Two new books explore the outsider's tale.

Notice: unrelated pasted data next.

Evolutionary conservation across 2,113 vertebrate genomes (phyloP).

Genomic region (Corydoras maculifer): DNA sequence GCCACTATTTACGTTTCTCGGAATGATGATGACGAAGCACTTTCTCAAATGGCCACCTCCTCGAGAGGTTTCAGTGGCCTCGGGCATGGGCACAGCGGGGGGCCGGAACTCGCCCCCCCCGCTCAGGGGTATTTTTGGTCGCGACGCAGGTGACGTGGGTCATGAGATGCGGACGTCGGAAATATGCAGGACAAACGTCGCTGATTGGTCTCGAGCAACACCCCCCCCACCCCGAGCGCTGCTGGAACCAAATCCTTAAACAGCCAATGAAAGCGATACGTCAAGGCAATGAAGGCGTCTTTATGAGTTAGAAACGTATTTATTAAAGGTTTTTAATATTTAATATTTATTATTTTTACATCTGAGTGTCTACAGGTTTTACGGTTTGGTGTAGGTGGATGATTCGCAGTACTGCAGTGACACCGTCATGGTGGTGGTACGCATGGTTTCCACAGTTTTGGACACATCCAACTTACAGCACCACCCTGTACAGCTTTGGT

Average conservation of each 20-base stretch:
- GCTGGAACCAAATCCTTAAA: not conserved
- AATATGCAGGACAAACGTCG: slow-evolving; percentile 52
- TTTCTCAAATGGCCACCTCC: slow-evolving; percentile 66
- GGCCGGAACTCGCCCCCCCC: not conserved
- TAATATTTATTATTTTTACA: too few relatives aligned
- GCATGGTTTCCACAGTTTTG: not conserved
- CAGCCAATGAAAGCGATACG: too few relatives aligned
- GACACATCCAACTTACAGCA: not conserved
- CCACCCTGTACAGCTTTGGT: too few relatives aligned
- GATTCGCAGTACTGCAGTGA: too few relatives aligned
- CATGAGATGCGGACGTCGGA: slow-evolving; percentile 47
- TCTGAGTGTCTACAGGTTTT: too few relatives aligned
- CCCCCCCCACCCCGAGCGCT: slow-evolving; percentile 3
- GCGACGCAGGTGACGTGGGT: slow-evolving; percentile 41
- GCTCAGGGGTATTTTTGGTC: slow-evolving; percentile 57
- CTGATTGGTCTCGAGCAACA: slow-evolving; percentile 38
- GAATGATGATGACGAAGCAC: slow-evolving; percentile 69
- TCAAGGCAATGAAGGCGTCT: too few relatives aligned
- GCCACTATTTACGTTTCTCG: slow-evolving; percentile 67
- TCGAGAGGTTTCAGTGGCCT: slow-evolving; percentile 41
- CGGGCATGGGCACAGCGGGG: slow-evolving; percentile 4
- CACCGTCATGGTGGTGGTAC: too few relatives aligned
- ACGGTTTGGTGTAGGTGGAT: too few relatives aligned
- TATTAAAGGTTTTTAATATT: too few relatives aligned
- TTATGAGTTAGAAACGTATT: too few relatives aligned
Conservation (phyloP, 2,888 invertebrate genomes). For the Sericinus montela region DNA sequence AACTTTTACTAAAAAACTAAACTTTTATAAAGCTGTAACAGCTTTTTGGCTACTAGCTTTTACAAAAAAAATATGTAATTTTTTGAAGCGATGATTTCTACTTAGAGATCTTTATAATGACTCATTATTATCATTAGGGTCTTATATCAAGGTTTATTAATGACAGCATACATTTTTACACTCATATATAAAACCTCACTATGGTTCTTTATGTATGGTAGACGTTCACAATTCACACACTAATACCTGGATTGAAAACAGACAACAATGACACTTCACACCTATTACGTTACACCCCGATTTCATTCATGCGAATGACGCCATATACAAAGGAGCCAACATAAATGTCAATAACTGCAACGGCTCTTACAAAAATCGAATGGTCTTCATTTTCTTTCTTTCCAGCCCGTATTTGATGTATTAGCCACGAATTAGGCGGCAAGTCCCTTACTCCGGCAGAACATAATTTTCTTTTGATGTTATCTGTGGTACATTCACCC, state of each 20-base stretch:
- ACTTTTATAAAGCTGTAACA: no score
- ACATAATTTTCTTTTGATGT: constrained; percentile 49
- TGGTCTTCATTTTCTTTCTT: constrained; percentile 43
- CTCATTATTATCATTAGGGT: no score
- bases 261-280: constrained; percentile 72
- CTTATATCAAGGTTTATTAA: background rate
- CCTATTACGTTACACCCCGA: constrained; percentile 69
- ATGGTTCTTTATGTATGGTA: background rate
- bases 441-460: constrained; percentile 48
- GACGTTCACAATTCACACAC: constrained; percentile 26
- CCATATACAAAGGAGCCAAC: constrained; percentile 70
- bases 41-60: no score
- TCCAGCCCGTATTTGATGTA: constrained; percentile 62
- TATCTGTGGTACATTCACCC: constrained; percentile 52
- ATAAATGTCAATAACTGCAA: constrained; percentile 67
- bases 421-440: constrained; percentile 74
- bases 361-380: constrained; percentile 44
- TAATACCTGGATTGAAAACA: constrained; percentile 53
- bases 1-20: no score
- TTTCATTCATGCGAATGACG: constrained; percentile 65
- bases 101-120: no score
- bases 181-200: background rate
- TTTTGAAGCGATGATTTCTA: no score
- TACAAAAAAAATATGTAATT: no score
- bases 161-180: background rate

Perhaps no one conveys the modern immigrant’s sense of wistful drifting as evocatively as Jhumpa Lahiri, the British-born, American-raised Bengali writer who won the Pulitzer Prize in 2000 for Interpreter of Maladies, a quietly devastating collection of short stories. Her second novel, The Lowland (Knopf), out September 24, follows Subhash and Udayan Mitra, once inseparable brothers divided in adulthood by both geography and ideology. While Udayan gets swept up in a violent political rebellion in Calcutta, Subhash surfaces in Rhode Island as a marine scientist, his lonely life precariously moored by a child he can’t fully claim as his own. Margaret Atwood, meanwhile, brings us a more overt tale of displacement with MaddAddam (Nan A. Talese/Doubleday), debuting September 3. The final novel in her dystopian trilogy that began with Oryx and Crake, it follows the few human survivors of a man-made pandemic as they pair up with bioengineered quasi-people to stave off a variety of vicious foes. Dizzyingly creative, with deep satirical roots, it’s classic Atwood: weird and wild.